You can use the physical keyboard to take a screenshot of the whole screen. Look for the key on the top right of the computer keyboard→ if the key is blue hold down function key and press OR if it is white just press it.
Nothing happens on-screen but the image is taken and you need to paste it somewhere (e.g. into your document, presentation etc) using right click “paste” or use the shortcut “control+v”.
Command +Shift +3 (whole screen)
Command + Shift +4 (part of screen - click and drag the part you want)
When you have finished the screenshot will be on you desktop in .png format. You can then drag the file directly into your work or open it and save to a different name and format (e.g. .jpeg)
Grab can be found in the Utilities folder under applications.
Hold down the home key and press the on/off key quickly.
You should hear the camera click and see the screen flash. This takes a bit of practice and don’t be surprised if you end up turning the tablet off or turning on siri the first few times.
The screenshot is automatically saved in your photo’s app.
Press the power button and volume down key at the same time
Updated Nov 2015
Voice typing (also called Speech Recognition) allows you to talk to a computer and it types words as you speak. The software has improved significantly in the last few years and is now a real option for text entry.
As most people speak significantly faster than they type, the software has huge potential when large amounts of writing are required. These programs and apps like you to speak in whole sentences and can cope with up to 160 words per minute.
Voice typing is appropriate for anyone but has special significance for students who have a physical difficulty that means they are unable to use arms and/or hands, for those with repetitive stress injuries and those with handwriting legibility, spelling and other writing problems.
Before using voice typing consider how comfortable or appropriate it is to have a student or group of students talking their work aloud in a classroom. Some students may be reluctant to speak in front of their peers.
Because of these issues students are sometimes sent to other rooms to do speech recognition and this, in turn, may lead to the student being isolated from their peers.
All of the following programs were tested in a quiet room using my voice (adult female with NZ accent) reading from a school field trip notice. The notice was five paragraphs (396 words) – about ⅔ of a page long. In most tests I used Australian English (or British if there was no Australian option). All tests were conducted without any prior training or preparation.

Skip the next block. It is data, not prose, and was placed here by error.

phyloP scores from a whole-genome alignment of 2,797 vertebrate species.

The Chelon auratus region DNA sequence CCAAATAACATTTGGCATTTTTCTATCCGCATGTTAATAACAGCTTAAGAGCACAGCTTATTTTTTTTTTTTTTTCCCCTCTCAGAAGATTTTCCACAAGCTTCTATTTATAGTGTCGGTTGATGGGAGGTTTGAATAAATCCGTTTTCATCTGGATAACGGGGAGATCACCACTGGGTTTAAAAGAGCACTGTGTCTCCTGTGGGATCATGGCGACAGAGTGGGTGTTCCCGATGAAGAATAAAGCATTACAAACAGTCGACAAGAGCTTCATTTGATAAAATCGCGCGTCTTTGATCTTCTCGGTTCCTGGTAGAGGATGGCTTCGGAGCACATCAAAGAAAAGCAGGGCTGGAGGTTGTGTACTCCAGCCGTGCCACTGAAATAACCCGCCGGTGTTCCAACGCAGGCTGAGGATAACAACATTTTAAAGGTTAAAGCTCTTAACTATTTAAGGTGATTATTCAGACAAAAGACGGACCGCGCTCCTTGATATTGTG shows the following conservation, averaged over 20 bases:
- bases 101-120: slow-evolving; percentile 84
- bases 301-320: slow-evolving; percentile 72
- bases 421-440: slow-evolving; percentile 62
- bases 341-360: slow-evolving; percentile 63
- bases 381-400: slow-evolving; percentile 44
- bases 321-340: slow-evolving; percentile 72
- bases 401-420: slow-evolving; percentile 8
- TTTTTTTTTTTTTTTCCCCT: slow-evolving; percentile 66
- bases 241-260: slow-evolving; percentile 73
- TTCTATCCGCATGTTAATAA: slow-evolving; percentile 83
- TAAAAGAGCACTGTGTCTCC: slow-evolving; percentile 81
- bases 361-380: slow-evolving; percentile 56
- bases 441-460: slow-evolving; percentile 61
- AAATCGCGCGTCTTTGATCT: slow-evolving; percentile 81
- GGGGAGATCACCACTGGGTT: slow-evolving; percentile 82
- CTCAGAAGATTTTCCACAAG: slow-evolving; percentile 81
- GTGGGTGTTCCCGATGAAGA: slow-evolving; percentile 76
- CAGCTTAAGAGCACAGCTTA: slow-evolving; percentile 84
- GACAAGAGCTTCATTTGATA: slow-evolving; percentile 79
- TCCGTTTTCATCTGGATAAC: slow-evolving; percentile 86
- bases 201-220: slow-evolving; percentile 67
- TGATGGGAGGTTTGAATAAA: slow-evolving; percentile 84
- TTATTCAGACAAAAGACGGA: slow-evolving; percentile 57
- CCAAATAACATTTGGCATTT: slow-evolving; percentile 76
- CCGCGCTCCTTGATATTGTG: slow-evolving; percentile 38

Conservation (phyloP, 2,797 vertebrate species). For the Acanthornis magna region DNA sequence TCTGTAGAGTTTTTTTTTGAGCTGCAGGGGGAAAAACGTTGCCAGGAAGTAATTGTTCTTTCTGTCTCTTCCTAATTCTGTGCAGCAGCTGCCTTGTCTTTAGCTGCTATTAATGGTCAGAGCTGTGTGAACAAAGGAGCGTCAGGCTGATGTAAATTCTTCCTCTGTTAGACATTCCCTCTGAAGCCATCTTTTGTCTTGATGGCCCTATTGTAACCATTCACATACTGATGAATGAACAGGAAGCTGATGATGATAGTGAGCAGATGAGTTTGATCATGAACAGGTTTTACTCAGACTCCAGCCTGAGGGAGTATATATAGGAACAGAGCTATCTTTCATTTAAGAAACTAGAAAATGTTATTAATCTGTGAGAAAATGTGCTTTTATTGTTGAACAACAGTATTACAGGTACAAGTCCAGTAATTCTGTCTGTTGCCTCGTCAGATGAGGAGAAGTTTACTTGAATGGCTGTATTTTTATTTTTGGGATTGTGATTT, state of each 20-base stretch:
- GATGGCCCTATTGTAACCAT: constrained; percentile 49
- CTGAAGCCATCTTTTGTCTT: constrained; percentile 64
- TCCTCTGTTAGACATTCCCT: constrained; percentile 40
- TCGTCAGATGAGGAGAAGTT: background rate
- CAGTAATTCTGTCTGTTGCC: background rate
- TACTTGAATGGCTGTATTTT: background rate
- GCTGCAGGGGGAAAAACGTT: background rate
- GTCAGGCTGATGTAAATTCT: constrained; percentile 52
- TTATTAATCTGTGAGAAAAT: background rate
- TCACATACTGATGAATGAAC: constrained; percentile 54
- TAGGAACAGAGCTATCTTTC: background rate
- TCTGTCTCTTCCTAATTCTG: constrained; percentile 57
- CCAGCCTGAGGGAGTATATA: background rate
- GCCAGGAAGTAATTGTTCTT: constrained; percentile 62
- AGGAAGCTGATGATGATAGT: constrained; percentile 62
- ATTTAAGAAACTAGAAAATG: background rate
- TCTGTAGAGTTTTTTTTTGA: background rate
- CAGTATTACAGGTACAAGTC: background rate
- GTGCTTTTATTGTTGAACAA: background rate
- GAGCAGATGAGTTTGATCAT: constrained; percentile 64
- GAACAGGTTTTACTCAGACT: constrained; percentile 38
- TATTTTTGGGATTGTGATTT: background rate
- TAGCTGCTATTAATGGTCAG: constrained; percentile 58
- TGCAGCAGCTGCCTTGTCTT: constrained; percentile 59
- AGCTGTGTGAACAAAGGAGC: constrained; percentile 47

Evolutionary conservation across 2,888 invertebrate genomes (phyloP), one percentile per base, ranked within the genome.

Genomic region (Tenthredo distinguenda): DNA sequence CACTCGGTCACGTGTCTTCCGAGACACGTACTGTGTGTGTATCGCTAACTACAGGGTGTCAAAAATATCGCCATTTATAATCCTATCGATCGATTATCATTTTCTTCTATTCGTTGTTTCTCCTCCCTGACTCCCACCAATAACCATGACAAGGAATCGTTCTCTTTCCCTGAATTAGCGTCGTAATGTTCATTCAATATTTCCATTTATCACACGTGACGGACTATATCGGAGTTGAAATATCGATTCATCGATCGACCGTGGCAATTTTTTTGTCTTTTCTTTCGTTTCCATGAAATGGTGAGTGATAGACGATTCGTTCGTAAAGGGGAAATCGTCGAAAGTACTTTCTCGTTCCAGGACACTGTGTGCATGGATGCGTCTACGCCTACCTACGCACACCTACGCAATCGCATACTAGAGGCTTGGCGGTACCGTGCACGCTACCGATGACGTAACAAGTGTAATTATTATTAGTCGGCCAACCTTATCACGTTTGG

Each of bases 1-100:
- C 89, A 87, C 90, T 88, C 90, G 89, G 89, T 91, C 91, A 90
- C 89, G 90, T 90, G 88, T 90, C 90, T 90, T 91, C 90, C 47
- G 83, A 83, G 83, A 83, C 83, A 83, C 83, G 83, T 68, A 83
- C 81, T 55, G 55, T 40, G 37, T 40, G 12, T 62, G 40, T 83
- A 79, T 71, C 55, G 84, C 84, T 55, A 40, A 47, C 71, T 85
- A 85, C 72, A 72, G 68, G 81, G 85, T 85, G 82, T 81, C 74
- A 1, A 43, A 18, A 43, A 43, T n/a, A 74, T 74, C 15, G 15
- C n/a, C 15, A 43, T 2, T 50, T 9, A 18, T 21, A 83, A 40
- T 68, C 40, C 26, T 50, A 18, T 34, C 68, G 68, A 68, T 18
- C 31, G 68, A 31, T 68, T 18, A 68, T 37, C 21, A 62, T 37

The computer tests were done with a modestly prices headset ($70 - $100 range). The iPad tests were done without any added microphone (and we assume that results would improve with, for example, a Bluetooth headset)
Dragon Naturally Speaking v13 for Windows was the best product tested with an impressive 98% accuracy over two tests (with no training). Dragon has several other advantages over other programs tested:
It can also be used completely hands free – to control a computer, open programs, navigate the desktop etc
It can be used with continuous speech
It can be used offline (does not need active wireless to work)
Dragon can be trained to recognise new words (including for example Māori words).
Speech recognition is available free with Mac operating system (see Systems, Dictation and Speech).
Google doc's (97% accuracy) - free in doc's
Google has just introduced Voice Typing in their normal toolbar. Click on Tools - Voice typing and the microphone will appear to the left of your page.
The iPad default dictation can be used in place of the keyboard any time by pressing the microphone icon on the standard iPad keyboard. It places text directly where you want it (without any copy and paste hassles).
No microphone on your keyboard?
try enabling dictation (settings, general, keyboard, enable dictation)
try enabling siri (settings, general, siri)
check you are online…..
Still no microphone? – you probably have an older iPad (iPad 1 or 2) which does not have the voice typing feature. Use the free app instead – Dragon. This works well but you have to copy the text from the app to where you are writing.
This has good recognition but text has to be copied from this dialogue box to where you need it.
This has good recognition but text has to be copied from this dialogue box to where you need it.
Tested in Sept 2014 - this google extension performed poorly. I have not re-tested it as I no longer have access to the free version.
Tested April 2015 - this option was tested under the same conditions as the other laptops and the resulting 104 errors from 396 words meant it was the worst performer of the test.
If you recommend other options please let us know.